On the occasion of the commemoration of the 70th anniversary of the Vel d’Hiv roundup, France remembers that on July 16 and 17, 1942, more than 13,000 Parisians were arrested merely because they were Jewish. During what was the largest roundup of Jews in occupied France, 8,152 people, including 3,000 children, were locked up for 4 days in the Vélodrome d’Hiver in Paris, under inhumane conditions, before being sent to the camps. Between 1942 and 1944 almost 12,000 Jewish children were deported from France, 2,000 of whom were less than 6 years old. Only 200 returned alive.
On July 22, 2012, the 70th anniversary of the Vel d’Hiv roundup will be commemorated in the presence of President Hollande. The minister of foreign affairs will be represented by Mr. Pascal Canfin, Minister Delegate for Development. He will be accompanied by Mr. François Zimeray, Ambassador for Human Rights and Ambassador responsible for the international dimension of the Holocaust, expropriations, the duty of remembrance and the fight against anti-Semitism.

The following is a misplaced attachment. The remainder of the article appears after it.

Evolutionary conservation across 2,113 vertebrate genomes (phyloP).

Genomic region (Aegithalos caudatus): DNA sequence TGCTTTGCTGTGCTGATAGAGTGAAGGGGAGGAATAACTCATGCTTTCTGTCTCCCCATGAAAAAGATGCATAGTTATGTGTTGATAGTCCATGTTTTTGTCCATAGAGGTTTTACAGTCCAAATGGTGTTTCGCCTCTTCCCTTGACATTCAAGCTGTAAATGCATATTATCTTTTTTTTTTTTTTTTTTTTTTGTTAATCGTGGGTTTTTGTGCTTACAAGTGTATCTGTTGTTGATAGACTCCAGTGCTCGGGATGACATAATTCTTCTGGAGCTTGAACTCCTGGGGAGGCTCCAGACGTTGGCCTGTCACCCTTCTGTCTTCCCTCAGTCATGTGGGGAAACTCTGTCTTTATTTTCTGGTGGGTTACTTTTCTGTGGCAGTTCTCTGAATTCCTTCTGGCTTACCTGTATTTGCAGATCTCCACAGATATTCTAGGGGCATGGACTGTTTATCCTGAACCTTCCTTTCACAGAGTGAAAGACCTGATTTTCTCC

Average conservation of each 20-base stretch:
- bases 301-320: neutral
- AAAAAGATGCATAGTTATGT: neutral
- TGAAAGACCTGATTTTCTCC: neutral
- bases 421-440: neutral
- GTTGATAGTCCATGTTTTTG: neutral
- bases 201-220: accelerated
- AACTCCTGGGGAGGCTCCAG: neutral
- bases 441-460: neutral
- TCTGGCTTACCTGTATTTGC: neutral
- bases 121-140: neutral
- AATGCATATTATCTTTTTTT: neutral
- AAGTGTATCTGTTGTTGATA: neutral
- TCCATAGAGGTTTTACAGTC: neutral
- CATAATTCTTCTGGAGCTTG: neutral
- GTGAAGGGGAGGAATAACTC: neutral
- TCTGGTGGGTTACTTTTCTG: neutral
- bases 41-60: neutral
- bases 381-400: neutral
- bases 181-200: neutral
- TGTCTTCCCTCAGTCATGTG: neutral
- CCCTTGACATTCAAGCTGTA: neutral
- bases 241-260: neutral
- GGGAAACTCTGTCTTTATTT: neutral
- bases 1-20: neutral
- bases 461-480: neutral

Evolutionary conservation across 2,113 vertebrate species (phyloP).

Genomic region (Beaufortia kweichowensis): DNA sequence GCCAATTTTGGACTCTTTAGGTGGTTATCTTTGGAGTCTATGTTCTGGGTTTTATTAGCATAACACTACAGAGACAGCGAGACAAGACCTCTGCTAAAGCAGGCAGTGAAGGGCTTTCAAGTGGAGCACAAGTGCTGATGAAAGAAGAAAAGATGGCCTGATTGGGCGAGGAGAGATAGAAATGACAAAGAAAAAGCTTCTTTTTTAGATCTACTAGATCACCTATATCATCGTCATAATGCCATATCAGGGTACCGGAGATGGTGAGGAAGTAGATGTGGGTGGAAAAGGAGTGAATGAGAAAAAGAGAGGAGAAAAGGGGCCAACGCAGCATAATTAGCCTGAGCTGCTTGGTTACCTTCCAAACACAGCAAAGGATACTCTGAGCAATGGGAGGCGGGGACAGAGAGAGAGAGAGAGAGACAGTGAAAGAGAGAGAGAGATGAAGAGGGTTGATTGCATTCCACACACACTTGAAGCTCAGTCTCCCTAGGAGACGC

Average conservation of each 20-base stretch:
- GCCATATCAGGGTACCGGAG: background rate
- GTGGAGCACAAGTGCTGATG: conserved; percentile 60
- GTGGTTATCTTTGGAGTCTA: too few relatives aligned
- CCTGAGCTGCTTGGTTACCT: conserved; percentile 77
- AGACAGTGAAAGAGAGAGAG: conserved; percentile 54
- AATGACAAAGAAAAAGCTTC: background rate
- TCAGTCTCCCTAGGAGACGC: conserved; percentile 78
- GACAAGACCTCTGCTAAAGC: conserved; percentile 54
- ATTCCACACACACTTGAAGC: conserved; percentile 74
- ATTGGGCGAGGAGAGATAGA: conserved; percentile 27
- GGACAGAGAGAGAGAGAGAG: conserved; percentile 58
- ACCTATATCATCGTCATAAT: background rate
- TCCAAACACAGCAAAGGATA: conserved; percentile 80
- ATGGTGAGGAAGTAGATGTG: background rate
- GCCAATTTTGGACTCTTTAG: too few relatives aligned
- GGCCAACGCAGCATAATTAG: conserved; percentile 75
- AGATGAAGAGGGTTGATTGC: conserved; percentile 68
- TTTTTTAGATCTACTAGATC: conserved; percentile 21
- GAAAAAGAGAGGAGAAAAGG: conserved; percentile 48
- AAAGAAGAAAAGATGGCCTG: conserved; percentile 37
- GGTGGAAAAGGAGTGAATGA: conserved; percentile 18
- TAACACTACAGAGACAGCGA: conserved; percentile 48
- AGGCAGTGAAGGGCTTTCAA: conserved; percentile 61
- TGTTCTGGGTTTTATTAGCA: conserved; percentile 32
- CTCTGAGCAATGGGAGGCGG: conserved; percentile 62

While the direct witnesses of the Holocaust have, for the most part, already died, France believes that it bears the highest responsibility to keep its memory alive. By confronting the darkest chapters of its history, France intends to share with other nations the universal lessons on understanding totalitarian mechanisms and the prevention of atrocities.
France considers the duty of remembrance and the fight against anti-Semitism to be a key component of its foreign policy with respect to human rights. France has been a member of the International Task Force on Holocaust Remembrance (ITF) since 1999 and strives to mobilize its entire diplomatic, scientific and cultural network in order to promote human rights education and Holocaust remembrance efforts.
- Useful links